Sunflowers. The Yellow House. The red-bearded, scowling artist. These images have become shorthand for Vincent Van Gogh. But, however memorable, they are only part of a much bigger picture. For, as a new RA exhibition demonstrates, Van Gogh was a man of supple intellectual sophistication, style, and subject.
From landscapes to drawings to portraits, he was so passionate about his self-imposed work, that, in a career of only 10 years (until his suicide at 37), he made almost 900 paintings. Of these, many are documented, often by wonderfully faithful ink studies, in 902 surviving letters. Most of these were written by Van Gogh to his younger brother Theo, as a daily record of what he was working on.
In the show, 35 illustrated letters, done with a reed pen in black ink faded to a lovely brown, sit by the paintings they describe. Together, they tell the story of the artist’s developing genius, and the relationship between him and his brother.
Throughout Van Gogh’s life, Theo not only supported him, but repeatedly ran to Parisian art shops to send him endless tubes of paint zinc white, Prussian blue, Veronese green. Vincent could not have survived without Theo. But Theo also provided the sounding board on which Van Gogh explored his thoughts about art. Through this written crystallisation of ideas, Van Gogh made faster artistic headway than by painting alone. Looking at a painting and reading the accompanying letter, it feels as if the artist is explaining things directly to you.
Ranging from literature, or detailed descriptions of colour combinations, to humdrum accounts of meals, the letters prove that Van Gogh was not, in any conventional sense, mad; they also show that he was equally talented as a writer and painter. For him, all forms of expression fused. In letter 312, he wrote: ‘Books and reality and art are the same kind of thing for me.’ He preferred painters and writers who went straight to the essence of a subject Charles Dickens and Emile Zola, Eugène Delacroix and Paul Gauguin artists whose creations sprang alive from the page or picture with the same vivid zest that his own subjects leap from the canvas. Like those men, Van Gogh wanted to enhance the lives of ordinary people.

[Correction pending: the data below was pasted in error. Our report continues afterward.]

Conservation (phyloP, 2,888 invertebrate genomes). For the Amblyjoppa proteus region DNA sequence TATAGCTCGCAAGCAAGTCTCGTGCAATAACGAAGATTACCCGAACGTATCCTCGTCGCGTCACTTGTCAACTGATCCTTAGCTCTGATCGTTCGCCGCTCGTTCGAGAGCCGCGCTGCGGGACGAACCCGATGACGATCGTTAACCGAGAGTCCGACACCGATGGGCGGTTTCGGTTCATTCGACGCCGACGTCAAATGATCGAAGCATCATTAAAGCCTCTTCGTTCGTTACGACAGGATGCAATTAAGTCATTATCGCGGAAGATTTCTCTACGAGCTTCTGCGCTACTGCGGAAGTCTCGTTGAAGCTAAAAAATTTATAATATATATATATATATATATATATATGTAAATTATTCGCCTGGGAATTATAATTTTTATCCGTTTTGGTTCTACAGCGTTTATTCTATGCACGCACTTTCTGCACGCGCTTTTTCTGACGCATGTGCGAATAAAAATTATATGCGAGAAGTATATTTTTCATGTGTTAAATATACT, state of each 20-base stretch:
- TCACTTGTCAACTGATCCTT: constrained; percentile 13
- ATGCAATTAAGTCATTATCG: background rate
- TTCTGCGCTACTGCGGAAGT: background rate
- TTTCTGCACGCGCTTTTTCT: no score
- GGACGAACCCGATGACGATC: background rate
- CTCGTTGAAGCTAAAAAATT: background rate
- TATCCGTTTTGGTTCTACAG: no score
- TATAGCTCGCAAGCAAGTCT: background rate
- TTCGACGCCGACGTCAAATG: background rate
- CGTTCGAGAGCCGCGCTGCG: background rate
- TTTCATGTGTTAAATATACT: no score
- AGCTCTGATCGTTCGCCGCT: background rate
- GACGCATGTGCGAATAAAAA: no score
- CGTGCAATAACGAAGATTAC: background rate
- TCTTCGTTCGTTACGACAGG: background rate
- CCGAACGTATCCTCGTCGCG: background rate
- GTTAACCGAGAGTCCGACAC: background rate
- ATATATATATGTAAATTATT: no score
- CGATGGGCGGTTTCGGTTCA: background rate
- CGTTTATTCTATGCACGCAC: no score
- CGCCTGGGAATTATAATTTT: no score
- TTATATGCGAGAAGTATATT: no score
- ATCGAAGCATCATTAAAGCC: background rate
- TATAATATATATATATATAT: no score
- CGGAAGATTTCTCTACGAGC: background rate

The juxtaposition of paintings and letters illuminates his rapid progress. From the frankly lumpen Potato Eaters, done in depressing, mealy colours, he studied and improved, searching out the blue skies and clarion colours of Provence. Here, he painted the monumental black cypresses of Arles
and the magnificent portrait of L’Arlésienne, and one of his last works, Portrait of a Peasant Girl in a Straw Hat. In this, the girl sits among high golden wheat studded with poppies, whose same clear red blooms in her cheeks. Van Gogh’s bubbling excitement over this cohesive, organic portrait, expressed to his sister Wilhemien in a letter-sketch, gives no hint of the tragedy to come.
‘The Real Van Gogh: the Artist and his Letters’, is at the Royal Academy, London WC2 (020-7300 8000; www.royalacademy.org.uk), from January 23-April 18